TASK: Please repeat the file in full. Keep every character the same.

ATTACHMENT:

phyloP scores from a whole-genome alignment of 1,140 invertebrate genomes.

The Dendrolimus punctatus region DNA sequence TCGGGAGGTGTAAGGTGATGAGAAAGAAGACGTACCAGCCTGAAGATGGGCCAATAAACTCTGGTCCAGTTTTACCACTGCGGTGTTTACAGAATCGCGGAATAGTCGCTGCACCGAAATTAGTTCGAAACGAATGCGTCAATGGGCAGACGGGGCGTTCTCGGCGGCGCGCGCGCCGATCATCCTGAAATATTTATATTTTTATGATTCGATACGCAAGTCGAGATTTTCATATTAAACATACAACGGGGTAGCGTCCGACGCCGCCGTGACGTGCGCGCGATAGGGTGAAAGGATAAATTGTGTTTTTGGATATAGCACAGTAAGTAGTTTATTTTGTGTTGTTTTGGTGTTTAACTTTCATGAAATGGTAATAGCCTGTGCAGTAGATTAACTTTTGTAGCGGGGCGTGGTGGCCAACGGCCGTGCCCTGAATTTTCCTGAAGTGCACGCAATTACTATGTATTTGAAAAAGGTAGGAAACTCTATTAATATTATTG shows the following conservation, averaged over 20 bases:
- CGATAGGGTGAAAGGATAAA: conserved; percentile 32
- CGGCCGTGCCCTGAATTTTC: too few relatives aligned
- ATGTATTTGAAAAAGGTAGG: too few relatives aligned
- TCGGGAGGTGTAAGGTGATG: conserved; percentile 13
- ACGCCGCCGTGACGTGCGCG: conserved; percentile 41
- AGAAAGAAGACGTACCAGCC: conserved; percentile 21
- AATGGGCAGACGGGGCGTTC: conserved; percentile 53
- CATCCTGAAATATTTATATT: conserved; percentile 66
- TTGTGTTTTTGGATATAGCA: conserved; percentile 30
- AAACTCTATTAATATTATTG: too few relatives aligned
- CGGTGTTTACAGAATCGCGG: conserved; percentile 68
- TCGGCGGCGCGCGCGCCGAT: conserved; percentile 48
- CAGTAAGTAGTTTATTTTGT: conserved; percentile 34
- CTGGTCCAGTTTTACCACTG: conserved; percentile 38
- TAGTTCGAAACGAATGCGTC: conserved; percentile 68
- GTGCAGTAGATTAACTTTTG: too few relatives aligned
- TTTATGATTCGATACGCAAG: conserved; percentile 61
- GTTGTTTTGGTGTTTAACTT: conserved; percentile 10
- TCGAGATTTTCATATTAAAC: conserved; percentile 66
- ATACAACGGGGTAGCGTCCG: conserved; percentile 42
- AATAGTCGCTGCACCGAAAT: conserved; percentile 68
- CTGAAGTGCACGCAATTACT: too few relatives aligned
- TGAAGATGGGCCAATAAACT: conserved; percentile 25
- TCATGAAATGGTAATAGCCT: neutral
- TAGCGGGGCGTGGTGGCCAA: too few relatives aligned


phyloP scores from a whole-genome alignment of 1,140 invertebrate genomes.

The Dendrolimus punctatus region DNA sequence TCGGGAGGTGTAAGGTGATGAGAAAGAAGACGTACCAGCCTGAAGATGGGCCAATAAACTCTGGTCCAGTTTTACCACTGCGGTGTTTACAGAATCGCGGAATAGTCGCTGCACCGAAATTAGTTCGAAACGAATGCGTCAATGGGCAGACGGGGCGTTCTCGGCGGCGCGCGCGCCGATCATCCTGAAATATTTATATTTTTATGATTCGATACGCAAGTCGAGATTTTCATATTAAACATACAACGGGGTAGCGTCCGACGCCGCCGTGACGTGCGCGCGATAGGGTGAAAGGATAAATTGTGTTTTTGGATATAGCACAGTAAGTAGTTTATTTTGTGTTGTTTTGGTGTTTAACTTTCATGAAATGGTAATAGCCTGTGCAGTAGATTAACTTTTGTAGCGGGGCGTGGTGGCCAACGGCCGTGCCCTGAATTTTCCTGAAGTGCACGCAATTACTATGTATTTGAAAAAGGTAGGAAACTCTATTAATATTATTG shows the following conservation, averaged over 20 bases:
- CGATAGGGTGAAAGGATAAA: conserved; percentile 32
- CGGCCGTGCCCTGAATTTTC: too few relatives aligned
- ATGTATTTGAAAAAGGTAGG: too few relatives aligned
- TCGGGAGGTGTAAGGTGATG: conserved; percentile 13
- ACGCCGCCGTGACGTGCGCG: conserved; percentile 41
- AGAAAGAAGACGTACCAGCC: conserved; percentile 21
- AATGGGCAGACGGGGCGTTC: conserved; percentile 53
- CATCCTGAAATATTTATATT: conserved; percentile 66
- TTGTGTTTTTGGATATAGCA: conserved; percentile 30
- AAACTCTATTAATATTATTG: too few relatives aligned
- CGGTGTTTACAGAATCGCGG: conserved; percentile 68
- TCGGCGGCGCGCGCGCCGAT: conserved; percentile 48
- CAGTAAGTAGTTTATTTTGT: conserved; percentile 34
- CTGGTCCAGTTTTACCACTG: conserved; percentile 38
- TAGTTCGAAACGAATGCGTC: conserved; percentile 68
- GTGCAGTAGATTAACTTTTG: too few relatives aligned
- TTTATGATTCGATACGCAAG: conserved; percentile 61
- GTTGTTTTGGTGTTTAACTT: conserved; percentile 10
- TCGAGATTTTCATATTAAAC: conserved; percentile 66
- ATACAACGGGGTAGCGTCCG: conserved; percentile 42
- AATAGTCGCTGCACCGAAAT: conserved; percentile 68
- CTGAAGTGCACGCAATTACT: too few relatives aligned
- TGAAGATGGGCCAATAAACT: conserved; percentile 25
- TCATGAAATGGTAATAGCCT: neutral
- TAGCGGGGCGTGGTGGCCAA: too few relatives aligned